Humans are social animals who thrive when involved with others. This ability to interact with others, understand them, and interpret their behavior is called interpersonal intelligence. According to Gardner, children's interpersonal intelligence allows them to notice the moods, temperaments, motivations, and intentions of others.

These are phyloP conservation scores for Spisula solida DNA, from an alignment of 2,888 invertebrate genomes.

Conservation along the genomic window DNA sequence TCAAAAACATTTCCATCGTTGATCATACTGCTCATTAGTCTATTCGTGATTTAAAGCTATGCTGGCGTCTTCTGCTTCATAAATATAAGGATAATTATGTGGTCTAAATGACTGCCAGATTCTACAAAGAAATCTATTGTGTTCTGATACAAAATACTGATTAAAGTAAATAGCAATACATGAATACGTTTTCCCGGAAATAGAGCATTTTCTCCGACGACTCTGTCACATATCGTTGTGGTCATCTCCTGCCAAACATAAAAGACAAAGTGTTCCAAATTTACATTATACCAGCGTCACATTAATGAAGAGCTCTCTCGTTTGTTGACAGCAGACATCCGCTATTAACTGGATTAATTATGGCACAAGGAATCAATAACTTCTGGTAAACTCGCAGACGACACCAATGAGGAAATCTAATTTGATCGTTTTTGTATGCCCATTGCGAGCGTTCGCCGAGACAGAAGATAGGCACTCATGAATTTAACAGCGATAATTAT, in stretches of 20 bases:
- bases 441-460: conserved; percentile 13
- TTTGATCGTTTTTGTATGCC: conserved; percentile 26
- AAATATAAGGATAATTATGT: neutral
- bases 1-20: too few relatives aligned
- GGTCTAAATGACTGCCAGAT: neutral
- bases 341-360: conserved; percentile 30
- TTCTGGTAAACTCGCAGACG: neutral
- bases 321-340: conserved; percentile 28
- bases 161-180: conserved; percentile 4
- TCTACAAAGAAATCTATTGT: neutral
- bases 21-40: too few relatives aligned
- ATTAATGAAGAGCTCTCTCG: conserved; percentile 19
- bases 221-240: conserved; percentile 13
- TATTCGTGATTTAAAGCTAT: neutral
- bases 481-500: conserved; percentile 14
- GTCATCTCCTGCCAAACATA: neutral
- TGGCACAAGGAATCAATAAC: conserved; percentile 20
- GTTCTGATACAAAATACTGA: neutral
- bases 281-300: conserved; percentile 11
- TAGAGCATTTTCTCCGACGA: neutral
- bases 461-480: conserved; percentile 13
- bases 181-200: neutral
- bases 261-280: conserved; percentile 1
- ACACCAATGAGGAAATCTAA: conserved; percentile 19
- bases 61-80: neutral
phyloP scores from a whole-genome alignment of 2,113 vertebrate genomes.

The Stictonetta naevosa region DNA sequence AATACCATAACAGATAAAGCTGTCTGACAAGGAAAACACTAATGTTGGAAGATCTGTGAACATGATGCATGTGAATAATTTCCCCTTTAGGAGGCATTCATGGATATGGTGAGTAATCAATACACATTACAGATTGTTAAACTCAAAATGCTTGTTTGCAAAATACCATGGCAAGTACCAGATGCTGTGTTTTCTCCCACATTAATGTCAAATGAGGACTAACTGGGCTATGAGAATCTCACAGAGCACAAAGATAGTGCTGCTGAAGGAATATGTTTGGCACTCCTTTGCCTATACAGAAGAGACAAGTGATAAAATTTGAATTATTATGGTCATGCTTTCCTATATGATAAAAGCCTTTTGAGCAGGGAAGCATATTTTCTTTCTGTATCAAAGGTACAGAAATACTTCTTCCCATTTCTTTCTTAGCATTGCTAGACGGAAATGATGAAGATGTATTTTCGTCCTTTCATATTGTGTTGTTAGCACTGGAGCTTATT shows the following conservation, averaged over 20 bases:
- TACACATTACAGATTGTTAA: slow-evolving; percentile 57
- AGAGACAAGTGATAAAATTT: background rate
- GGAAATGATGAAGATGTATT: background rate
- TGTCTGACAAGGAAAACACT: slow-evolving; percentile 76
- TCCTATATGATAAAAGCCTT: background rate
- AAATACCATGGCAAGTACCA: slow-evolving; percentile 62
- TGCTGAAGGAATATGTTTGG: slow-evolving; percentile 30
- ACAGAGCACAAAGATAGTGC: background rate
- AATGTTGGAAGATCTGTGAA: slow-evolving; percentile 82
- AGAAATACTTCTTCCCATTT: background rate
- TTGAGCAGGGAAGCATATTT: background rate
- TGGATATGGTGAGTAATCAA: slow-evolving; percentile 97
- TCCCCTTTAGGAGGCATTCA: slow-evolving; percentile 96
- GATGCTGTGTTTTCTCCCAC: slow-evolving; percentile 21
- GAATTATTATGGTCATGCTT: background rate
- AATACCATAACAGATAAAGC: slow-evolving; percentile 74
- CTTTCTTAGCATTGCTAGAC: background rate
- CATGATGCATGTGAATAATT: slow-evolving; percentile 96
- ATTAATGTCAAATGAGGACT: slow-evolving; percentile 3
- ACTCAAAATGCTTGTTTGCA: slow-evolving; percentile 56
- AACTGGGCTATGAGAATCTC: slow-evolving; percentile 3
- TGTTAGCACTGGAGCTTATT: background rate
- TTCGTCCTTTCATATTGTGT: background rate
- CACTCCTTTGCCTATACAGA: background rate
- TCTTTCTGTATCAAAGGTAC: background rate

From a psychological and neurological point of view, the connection between interpersonal intelligence and the brain has been explored for generations; if the frontal lobe is damaged, that person's personality and ability to interact well with others is destroyed. Interpersonal intelligence allows children to affect others by understanding others; without it, an individual loses the ability to exist socially.
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